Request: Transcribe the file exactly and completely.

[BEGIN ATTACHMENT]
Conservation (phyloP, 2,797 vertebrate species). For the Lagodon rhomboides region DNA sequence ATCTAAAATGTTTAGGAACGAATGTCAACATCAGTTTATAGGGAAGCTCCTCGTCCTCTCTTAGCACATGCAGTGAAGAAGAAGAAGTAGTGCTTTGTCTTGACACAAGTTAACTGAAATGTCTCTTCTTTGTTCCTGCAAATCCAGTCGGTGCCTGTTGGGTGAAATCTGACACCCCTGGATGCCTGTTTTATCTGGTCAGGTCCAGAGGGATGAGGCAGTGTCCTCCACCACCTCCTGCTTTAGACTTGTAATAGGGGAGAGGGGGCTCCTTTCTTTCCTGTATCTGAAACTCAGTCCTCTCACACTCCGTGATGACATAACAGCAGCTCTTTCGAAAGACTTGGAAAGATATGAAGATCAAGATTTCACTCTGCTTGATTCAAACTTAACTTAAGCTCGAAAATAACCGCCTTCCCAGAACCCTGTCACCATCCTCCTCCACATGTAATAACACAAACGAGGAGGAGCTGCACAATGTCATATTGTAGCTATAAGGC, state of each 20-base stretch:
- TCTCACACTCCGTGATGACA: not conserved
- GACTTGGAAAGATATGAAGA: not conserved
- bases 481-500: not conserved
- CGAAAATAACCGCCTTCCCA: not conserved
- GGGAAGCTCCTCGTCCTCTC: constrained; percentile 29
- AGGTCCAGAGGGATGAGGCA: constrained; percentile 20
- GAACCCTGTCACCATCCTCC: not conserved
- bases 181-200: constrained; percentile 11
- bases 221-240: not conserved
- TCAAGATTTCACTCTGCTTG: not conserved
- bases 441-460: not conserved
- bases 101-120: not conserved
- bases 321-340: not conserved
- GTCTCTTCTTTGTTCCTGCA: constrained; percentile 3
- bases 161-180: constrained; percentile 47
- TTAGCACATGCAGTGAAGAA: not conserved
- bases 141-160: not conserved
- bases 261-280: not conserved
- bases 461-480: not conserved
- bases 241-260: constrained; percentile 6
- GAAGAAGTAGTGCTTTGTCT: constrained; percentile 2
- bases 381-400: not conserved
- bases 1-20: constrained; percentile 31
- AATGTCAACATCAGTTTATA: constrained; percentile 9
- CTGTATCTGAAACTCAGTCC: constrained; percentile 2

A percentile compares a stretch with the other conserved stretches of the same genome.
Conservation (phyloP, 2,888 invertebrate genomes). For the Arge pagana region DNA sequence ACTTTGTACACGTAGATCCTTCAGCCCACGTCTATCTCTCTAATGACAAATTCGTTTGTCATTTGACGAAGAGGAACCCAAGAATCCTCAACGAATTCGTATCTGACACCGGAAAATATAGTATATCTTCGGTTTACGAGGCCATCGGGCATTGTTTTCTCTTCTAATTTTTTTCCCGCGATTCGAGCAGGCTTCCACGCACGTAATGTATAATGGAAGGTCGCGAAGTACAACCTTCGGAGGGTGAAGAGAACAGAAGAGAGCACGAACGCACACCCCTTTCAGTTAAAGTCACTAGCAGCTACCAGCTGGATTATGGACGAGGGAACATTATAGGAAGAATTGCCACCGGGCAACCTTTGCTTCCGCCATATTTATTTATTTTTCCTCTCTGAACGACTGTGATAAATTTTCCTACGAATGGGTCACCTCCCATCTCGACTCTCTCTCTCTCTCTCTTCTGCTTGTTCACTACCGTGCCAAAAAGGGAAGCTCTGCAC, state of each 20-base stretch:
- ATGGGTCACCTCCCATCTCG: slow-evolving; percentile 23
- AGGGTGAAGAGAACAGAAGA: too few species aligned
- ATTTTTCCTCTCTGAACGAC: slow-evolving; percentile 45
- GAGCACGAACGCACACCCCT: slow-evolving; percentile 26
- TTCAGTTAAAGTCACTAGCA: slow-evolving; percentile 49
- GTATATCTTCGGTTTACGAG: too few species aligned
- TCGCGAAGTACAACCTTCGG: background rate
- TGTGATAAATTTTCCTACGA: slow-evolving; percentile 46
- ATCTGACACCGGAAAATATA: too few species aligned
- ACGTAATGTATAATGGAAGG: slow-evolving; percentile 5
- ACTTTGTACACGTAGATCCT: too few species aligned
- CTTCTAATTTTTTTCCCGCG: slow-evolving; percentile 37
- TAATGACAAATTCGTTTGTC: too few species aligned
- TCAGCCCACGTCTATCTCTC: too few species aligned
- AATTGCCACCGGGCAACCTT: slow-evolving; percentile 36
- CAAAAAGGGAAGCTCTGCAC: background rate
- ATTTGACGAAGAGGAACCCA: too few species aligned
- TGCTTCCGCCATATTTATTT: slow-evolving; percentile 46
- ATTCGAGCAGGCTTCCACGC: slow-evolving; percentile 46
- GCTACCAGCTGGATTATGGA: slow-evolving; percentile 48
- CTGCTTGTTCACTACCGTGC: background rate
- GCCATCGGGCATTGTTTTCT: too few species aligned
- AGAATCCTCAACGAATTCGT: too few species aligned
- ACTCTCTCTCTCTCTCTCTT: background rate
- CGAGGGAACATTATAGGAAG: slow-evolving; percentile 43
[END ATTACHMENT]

Conservation (phyloP, 2,797 vertebrate species). For the Lagodon rhomboides region DNA sequence ATCTAAAATGTTTAGGAACGAATGTCAACATCAGTTTATAGGGAAGCTCCTCGTCCTCTCTTAGCACATGCAGTGAAGAAGAAGAAGTAGTGCTTTGTCTTGACACAAGTTAACTGAAATGTCTCTTCTTTGTTCCTGCAAATCCAGTCGGTGCCTGTTGGGTGAAATCTGACACCCCTGGATGCCTGTTTTATCTGGTCAGGTCCAGAGGGATGAGGCAGTGTCCTCCACCACCTCCTGCTTTAGACTTGTAATAGGGGAGAGGGGGCTCCTTTCTTTCCTGTATCTGAAACTCAGTCCTCTCACACTCCGTGATGACATAACAGCAGCTCTTTCGAAAGACTTGGAAAGATATGAAGATCAAGATTTCACTCTGCTTGATTCAAACTTAACTTAAGCTCGAAAATAACCGCCTTCCCAGAACCCTGTCACCATCCTCCTCCACATGTAATAACACAAACGAGGAGGAGCTGCACAATGTCATATTGTAGCTATAAGGC, state of each 20-base stretch:
- TCTCACACTCCGTGATGACA: not conserved
- GACTTGGAAAGATATGAAGA: not conserved
- bases 481-500: not conserved
- CGAAAATAACCGCCTTCCCA: not conserved
- GGGAAGCTCCTCGTCCTCTC: constrained; percentile 29
- AGGTCCAGAGGGATGAGGCA: constrained; percentile 20
- GAACCCTGTCACCATCCTCC: not conserved
- bases 181-200: constrained; percentile 11
- bases 221-240: not conserved
- TCAAGATTTCACTCTGCTTG: not conserved
- bases 441-460: not conserved
- bases 101-120: not conserved
- bases 321-340: not conserved
- GTCTCTTCTTTGTTCCTGCA: constrained; percentile 3
- bases 161-180: constrained; percentile 47
- TTAGCACATGCAGTGAAGAA: not conserved
- bases 141-160: not conserved
- bases 261-280: not conserved
- bases 461-480: not conserved
- bases 241-260: constrained; percentile 6
- GAAGAAGTAGTGCTTTGTCT: constrained; percentile 2
- bases 381-400: not conserved
- bases 1-20: constrained; percentile 31
- AATGTCAACATCAGTTTATA: constrained; percentile 9
- CTGTATCTGAAACTCAGTCC: constrained; percentile 2

A percentile compares a stretch with the other conserved stretches of the same genome.
Conservation (phyloP, 2,888 invertebrate genomes). For the Arge pagana region DNA sequence ACTTTGTACACGTAGATCCTTCAGCCCACGTCTATCTCTCTAATGACAAATTCGTTTGTCATTTGACGAAGAGGAACCCAAGAATCCTCAACGAATTCGTATCTGACACCGGAAAATATAGTATATCTTCGGTTTACGAGGCCATCGGGCATTGTTTTCTCTTCTAATTTTTTTCCCGCGATTCGAGCAGGCTTCCACGCACGTAATGTATAATGGAAGGTCGCGAAGTACAACCTTCGGAGGGTGAAGAGAACAGAAGAGAGCACGAACGCACACCCCTTTCAGTTAAAGTCACTAGCAGCTACCAGCTGGATTATGGACGAGGGAACATTATAGGAAGAATTGCCACCGGGCAACCTTTGCTTCCGCCATATTTATTTATTTTTCCTCTCTGAACGACTGTGATAAATTTTCCTACGAATGGGTCACCTCCCATCTCGACTCTCTCTCTCTCTCTCTTCTGCTTGTTCACTACCGTGCCAAAAAGGGAAGCTCTGCAC, state of each 20-base stretch:
- ATGGGTCACCTCCCATCTCG: slow-evolving; percentile 23
- AGGGTGAAGAGAACAGAAGA: too few species aligned
- ATTTTTCCTCTCTGAACGAC: slow-evolving; percentile 45
- GAGCACGAACGCACACCCCT: slow-evolving; percentile 26
- TTCAGTTAAAGTCACTAGCA: slow-evolving; percentile 49
- GTATATCTTCGGTTTACGAG: too few species aligned
- TCGCGAAGTACAACCTTCGG: background rate
- TGTGATAAATTTTCCTACGA: slow-evolving; percentile 46
- ATCTGACACCGGAAAATATA: too few species aligned
- ACGTAATGTATAATGGAAGG: slow-evolving; percentile 5
- ACTTTGTACACGTAGATCCT: too few species aligned
- CTTCTAATTTTTTTCCCGCG: slow-evolving; percentile 37
- TAATGACAAATTCGTTTGTC: too few species aligned
- TCAGCCCACGTCTATCTCTC: too few species aligned
- AATTGCCACCGGGCAACCTT: slow-evolving; percentile 36
- CAAAAAGGGAAGCTCTGCAC: background rate
- ATTTGACGAAGAGGAACCCA: too few species aligned
- TGCTTCCGCCATATTTATTT: slow-evolving; percentile 46
- ATTCGAGCAGGCTTCCACGC: slow-evolving; percentile 46
- GCTACCAGCTGGATTATGGA: slow-evolving; percentile 48
- CTGCTTGTTCACTACCGTGC: background rate
- GCCATCGGGCATTGTTTTCT: too few species aligned
- AGAATCCTCAACGAATTCGT: too few species aligned
- ACTCTCTCTCTCTCTCTCTT: background rate
- CGAGGGAACATTATAGGAAG: slow-evolving; percentile 43